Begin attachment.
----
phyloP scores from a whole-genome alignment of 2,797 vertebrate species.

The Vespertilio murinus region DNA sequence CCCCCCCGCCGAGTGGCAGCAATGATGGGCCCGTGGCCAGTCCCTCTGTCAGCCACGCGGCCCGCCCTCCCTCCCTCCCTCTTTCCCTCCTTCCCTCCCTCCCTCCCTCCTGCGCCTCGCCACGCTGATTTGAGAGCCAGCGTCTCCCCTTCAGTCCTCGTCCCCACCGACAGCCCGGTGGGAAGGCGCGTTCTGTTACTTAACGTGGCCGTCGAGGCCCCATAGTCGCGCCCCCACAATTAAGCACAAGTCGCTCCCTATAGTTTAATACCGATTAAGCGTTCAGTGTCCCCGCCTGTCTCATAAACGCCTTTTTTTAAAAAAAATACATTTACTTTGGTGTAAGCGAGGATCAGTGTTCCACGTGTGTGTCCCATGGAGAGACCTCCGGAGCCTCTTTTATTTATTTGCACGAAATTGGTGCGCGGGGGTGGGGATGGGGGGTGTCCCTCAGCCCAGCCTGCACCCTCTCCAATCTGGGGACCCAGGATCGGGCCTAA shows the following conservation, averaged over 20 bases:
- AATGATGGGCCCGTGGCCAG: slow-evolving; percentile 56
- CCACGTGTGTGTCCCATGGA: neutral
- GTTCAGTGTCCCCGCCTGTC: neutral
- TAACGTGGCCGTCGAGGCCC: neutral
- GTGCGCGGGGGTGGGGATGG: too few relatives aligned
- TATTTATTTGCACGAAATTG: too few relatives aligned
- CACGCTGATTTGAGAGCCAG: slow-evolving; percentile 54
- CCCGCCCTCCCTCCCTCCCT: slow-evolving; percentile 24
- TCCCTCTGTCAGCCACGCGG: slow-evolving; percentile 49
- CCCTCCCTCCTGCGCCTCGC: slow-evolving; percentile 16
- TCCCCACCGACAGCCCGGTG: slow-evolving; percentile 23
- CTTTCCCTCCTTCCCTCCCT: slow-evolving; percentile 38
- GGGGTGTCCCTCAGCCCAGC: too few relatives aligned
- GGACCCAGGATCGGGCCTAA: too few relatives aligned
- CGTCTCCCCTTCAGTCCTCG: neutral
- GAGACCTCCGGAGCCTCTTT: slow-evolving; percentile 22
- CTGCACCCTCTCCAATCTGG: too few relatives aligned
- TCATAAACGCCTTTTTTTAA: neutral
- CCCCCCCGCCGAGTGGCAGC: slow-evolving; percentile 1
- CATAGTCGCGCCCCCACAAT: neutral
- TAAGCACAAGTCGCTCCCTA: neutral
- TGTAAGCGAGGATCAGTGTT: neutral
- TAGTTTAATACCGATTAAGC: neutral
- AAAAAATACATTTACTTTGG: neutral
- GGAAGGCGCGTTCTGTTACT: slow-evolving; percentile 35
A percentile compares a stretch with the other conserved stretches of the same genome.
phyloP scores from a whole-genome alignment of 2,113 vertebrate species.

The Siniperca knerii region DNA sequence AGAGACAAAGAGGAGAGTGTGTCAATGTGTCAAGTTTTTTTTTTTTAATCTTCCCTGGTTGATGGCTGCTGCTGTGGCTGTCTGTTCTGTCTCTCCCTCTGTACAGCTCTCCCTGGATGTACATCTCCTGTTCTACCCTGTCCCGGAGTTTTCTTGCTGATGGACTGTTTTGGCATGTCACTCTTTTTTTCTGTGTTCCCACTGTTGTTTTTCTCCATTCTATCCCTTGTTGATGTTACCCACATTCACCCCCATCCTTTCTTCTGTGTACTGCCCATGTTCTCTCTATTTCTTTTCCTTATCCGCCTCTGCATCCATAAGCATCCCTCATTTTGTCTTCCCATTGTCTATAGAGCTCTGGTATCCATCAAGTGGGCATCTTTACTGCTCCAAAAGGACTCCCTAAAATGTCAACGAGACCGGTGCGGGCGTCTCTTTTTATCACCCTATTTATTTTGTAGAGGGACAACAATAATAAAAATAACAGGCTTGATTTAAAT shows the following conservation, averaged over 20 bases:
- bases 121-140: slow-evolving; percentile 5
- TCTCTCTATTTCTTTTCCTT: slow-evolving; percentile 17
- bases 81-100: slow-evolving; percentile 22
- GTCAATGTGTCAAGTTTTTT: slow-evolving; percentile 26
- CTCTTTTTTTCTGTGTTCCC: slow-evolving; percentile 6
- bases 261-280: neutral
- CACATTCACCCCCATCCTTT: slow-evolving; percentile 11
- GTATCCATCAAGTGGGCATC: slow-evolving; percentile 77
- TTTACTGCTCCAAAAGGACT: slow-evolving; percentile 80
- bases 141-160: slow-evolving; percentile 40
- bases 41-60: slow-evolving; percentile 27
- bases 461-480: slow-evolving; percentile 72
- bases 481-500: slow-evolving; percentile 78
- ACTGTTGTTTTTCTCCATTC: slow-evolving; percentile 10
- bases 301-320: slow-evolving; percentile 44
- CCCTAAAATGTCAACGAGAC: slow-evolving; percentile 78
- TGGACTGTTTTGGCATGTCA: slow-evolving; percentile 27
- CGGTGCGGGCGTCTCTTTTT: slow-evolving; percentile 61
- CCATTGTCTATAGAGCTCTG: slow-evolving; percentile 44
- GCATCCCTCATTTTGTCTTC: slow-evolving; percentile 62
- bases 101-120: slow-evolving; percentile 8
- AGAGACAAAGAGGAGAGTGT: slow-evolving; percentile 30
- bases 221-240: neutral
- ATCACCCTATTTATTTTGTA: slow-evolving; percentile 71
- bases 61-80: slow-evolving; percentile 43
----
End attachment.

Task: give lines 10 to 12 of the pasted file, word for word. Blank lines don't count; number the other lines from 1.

- CCCGCCCTCCCTCCCTCCCT: slow-evolving; percentile 24
- TCCCTCTGTCAGCCACGCGG: slow-evolving; percentile 49
- CCCTCCCTCCTGCGCCTCGC: slow-evolving; percentile 16